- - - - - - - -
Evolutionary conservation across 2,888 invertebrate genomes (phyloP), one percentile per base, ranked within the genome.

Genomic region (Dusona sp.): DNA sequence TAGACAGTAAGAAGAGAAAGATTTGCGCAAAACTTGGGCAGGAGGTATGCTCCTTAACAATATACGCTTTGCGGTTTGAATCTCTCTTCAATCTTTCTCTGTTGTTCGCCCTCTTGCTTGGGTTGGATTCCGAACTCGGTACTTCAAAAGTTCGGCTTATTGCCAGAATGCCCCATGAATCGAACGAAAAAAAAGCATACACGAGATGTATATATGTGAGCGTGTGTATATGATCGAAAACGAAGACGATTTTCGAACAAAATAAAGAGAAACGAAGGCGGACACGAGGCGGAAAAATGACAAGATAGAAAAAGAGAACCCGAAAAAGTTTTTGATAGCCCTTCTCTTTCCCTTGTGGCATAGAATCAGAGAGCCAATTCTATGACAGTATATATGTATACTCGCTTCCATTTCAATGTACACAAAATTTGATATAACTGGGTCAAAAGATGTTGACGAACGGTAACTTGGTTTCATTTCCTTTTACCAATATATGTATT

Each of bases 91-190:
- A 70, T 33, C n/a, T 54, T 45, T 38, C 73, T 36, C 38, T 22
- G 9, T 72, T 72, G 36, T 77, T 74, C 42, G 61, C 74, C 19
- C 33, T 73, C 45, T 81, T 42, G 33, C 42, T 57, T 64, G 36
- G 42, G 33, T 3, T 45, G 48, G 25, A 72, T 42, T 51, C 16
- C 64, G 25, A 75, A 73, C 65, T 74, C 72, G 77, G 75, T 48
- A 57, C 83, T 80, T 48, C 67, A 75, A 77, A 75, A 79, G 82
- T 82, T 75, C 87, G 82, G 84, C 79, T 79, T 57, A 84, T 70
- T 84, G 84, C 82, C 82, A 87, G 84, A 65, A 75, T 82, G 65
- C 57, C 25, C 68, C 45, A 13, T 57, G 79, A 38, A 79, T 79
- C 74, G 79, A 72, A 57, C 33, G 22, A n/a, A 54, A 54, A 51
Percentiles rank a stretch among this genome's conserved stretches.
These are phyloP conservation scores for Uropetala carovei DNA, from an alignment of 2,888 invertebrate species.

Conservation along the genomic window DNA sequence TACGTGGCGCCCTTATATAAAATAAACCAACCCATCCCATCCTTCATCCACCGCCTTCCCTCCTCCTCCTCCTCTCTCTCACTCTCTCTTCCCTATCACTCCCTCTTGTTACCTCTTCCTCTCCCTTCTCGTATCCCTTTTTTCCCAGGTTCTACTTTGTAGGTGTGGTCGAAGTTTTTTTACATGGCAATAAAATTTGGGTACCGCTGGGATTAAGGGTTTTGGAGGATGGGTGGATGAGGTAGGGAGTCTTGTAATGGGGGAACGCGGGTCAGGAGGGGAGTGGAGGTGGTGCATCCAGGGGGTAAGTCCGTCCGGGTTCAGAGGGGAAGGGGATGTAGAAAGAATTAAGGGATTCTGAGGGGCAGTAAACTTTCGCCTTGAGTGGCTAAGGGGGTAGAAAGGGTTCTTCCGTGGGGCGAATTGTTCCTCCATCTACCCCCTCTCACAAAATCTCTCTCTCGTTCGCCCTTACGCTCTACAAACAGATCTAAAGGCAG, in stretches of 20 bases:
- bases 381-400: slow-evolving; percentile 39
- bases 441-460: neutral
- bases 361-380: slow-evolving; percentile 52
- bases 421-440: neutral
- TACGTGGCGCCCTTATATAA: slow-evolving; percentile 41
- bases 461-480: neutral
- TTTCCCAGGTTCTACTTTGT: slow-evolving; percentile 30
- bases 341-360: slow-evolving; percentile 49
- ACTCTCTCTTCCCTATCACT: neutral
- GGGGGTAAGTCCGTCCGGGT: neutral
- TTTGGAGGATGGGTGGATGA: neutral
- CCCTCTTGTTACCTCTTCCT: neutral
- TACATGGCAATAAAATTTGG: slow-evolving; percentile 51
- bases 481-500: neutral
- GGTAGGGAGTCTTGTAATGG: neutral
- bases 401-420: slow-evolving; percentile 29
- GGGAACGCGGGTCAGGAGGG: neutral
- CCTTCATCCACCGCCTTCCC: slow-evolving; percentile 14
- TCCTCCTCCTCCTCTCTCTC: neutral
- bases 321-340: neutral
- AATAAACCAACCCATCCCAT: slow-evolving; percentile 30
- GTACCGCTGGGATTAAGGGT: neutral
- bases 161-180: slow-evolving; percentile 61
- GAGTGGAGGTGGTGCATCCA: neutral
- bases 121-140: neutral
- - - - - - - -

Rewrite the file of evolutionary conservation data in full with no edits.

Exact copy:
Evolutionary conservation across 2,888 invertebrate genomes (phyloP), one percentile per base, ranked within the genome.

Genomic region (Dusona sp.): DNA sequence TAGACAGTAAGAAGAGAAAGATTTGCGCAAAACTTGGGCAGGAGGTATGCTCCTTAACAATATACGCTTTGCGGTTTGAATCTCTCTTCAATCTTTCTCTGTTGTTCGCCCTCTTGCTTGGGTTGGATTCCGAACTCGGTACTTCAAAAGTTCGGCTTATTGCCAGAATGCCCCATGAATCGAACGAAAAAAAAGCATACACGAGATGTATATATGTGAGCGTGTGTATATGATCGAAAACGAAGACGATTTTCGAACAAAATAAAGAGAAACGAAGGCGGACACGAGGCGGAAAAATGACAAGATAGAAAAAGAGAACCCGAAAAAGTTTTTGATAGCCCTTCTCTTTCCCTTGTGGCATAGAATCAGAGAGCCAATTCTATGACAGTATATATGTATACTCGCTTCCATTTCAATGTACACAAAATTTGATATAACTGGGTCAAAAGATGTTGACGAACGGTAACTTGGTTTCATTTCCTTTTACCAATATATGTATT

Each of bases 91-190:
- A 70, T 33, C n/a, T 54, T 45, T 38, C 73, T 36, C 38, T 22
- G 9, T 72, T 72, G 36, T 77, T 74, C 42, G 61, C 74, C 19
- C 33, T 73, C 45, T 81, T 42, G 33, C 42, T 57, T 64, G 36
- G 42, G 33, T 3, T 45, G 48, G 25, A 72, T 42, T 51, C 16
- C 64, G 25, A 75, A 73, C 65, T 74, C 72, G 77, G 75, T 48
- A 57, C 83, T 80, T 48, C 67, A 75, A 77, A 75, A 79, G 82
- T 82, T 75, C 87, G 82, G 84, C 79, T 79, T 57, A 84, T 70
- T 84, G 84, C 82, C 82, A 87, G 84, A 65, A 75, T 82, G 65
- C 57, C 25, C 68, C 45, A 13, T 57, G 79, A 38, A 79, T 79
- C 74, G 79, A 72, A 57, C 33, G 22, A n/a, A 54, A 54, A 51
Percentiles rank a stretch among this genome's conserved stretches.
These are phyloP conservation scores for Uropetala carovei DNA, from an alignment of 2,888 invertebrate species.

Conservation along the genomic window DNA sequence TACGTGGCGCCCTTATATAAAATAAACCAACCCATCCCATCCTTCATCCACCGCCTTCCCTCCTCCTCCTCCTCTCTCTCACTCTCTCTTCCCTATCACTCCCTCTTGTTACCTCTTCCTCTCCCTTCTCGTATCCCTTTTTTCCCAGGTTCTACTTTGTAGGTGTGGTCGAAGTTTTTTTACATGGCAATAAAATTTGGGTACCGCTGGGATTAAGGGTTTTGGAGGATGGGTGGATGAGGTAGGGAGTCTTGTAATGGGGGAACGCGGGTCAGGAGGGGAGTGGAGGTGGTGCATCCAGGGGGTAAGTCCGTCCGGGTTCAGAGGGGAAGGGGATGTAGAAAGAATTAAGGGATTCTGAGGGGCAGTAAACTTTCGCCTTGAGTGGCTAAGGGGGTAGAAAGGGTTCTTCCGTGGGGCGAATTGTTCCTCCATCTACCCCCTCTCACAAAATCTCTCTCTCGTTCGCCCTTACGCTCTACAAACAGATCTAAAGGCAG, in stretches of 20 bases:
- bases 381-400: slow-evolving; percentile 39
- bases 441-460: neutral
- bases 361-380: slow-evolving; percentile 52
- bases 421-440: neutral
- TACGTGGCGCCCTTATATAA: slow-evolving; percentile 41
- bases 461-480: neutral
- TTTCCCAGGTTCTACTTTGT: slow-evolving; percentile 30
- bases 341-360: slow-evolving; percentile 49
- ACTCTCTCTTCCCTATCACT: neutral
- GGGGGTAAGTCCGTCCGGGT: neutral
- TTTGGAGGATGGGTGGATGA: neutral
- CCCTCTTGTTACCTCTTCCT: neutral
- TACATGGCAATAAAATTTGG: slow-evolving; percentile 51
- bases 481-500: neutral
- GGTAGGGAGTCTTGTAATGG: neutral
- bases 401-420: slow-evolving; percentile 29
- GGGAACGCGGGTCAGGAGGG: neutral
- CCTTCATCCACCGCCTTCCC: slow-evolving; percentile 14
- TCCTCCTCCTCCTCTCTCTC: neutral
- bases 321-340: neutral
- AATAAACCAACCCATCCCAT: slow-evolving; percentile 30
- GTACCGCTGGGATTAAGGGT: neutral
- bases 161-180: slow-evolving; percentile 61
- GAGTGGAGGTGGTGCATCCA: neutral
- bases 121-140: neutral